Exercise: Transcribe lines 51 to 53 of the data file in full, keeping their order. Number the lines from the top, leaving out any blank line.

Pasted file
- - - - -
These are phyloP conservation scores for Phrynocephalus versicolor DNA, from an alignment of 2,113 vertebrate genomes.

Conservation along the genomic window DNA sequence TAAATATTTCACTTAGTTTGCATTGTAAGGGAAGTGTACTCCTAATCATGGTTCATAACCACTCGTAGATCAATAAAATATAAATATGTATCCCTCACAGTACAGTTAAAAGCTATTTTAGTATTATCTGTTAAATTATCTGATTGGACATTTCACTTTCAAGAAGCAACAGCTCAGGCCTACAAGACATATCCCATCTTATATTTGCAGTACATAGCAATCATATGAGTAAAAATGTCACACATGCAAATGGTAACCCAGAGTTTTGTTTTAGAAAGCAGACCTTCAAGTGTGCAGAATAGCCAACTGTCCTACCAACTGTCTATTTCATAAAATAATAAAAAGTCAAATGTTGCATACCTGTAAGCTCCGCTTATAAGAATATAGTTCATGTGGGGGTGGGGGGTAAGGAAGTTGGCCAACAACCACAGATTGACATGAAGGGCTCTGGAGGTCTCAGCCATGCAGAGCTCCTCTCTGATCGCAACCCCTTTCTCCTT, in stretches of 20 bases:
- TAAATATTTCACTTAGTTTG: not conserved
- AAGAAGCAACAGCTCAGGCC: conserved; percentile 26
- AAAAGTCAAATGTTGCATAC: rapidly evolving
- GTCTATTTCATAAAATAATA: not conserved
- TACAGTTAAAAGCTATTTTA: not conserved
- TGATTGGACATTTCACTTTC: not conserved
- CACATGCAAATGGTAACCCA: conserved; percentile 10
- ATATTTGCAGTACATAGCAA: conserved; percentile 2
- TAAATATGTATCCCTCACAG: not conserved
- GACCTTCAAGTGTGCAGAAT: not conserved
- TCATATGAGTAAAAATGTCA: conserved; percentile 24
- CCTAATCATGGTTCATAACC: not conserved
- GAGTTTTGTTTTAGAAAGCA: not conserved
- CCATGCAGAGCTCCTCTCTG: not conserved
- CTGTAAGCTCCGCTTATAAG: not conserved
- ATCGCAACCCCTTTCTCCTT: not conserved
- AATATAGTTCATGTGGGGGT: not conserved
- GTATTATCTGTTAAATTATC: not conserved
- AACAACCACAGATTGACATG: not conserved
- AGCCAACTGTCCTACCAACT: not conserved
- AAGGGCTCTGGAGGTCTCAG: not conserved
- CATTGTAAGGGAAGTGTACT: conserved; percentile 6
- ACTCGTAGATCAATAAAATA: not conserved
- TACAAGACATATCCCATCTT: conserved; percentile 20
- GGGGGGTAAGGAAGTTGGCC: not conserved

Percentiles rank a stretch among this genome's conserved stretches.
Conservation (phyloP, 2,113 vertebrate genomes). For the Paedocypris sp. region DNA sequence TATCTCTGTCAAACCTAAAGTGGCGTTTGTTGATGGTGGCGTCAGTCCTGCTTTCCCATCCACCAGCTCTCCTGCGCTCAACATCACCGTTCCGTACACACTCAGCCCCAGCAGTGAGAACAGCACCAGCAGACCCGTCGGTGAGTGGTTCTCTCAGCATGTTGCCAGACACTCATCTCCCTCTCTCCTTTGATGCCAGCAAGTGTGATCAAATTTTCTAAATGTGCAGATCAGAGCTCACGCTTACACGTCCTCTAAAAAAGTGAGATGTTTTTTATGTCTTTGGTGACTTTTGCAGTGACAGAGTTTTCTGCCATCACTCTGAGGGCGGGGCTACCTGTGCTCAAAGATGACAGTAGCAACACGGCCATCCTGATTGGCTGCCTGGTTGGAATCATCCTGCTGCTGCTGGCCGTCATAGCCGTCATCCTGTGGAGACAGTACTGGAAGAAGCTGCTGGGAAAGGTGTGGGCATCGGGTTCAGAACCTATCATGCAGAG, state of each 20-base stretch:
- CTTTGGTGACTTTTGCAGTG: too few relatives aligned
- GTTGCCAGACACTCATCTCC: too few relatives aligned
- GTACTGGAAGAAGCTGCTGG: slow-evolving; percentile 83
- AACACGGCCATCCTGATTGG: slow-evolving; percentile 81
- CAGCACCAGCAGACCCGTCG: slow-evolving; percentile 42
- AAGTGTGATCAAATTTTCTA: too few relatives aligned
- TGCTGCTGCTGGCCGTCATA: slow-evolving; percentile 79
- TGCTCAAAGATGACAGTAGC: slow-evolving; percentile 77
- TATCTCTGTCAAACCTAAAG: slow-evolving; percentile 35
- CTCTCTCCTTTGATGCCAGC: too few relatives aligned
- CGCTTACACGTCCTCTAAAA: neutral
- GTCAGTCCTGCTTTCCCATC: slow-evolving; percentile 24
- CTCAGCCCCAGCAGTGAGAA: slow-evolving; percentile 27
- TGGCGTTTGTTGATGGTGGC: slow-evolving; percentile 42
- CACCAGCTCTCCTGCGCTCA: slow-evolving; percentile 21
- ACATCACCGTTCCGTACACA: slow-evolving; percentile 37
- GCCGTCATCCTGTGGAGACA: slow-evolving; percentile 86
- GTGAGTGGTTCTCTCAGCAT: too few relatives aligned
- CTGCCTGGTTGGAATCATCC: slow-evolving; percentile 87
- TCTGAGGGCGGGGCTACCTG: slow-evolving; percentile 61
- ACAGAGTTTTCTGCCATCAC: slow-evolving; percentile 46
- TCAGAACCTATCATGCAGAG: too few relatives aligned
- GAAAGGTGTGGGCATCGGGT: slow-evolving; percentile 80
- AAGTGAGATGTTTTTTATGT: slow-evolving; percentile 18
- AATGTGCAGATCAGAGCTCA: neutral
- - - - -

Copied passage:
- TCAGAACCTATCATGCAGAG: too few relatives aligned
- GAAAGGTGTGGGCATCGGGT: slow-evolving; percentile 80
- AAGTGAGATGTTTTTTATGT: slow-evolving; percentile 18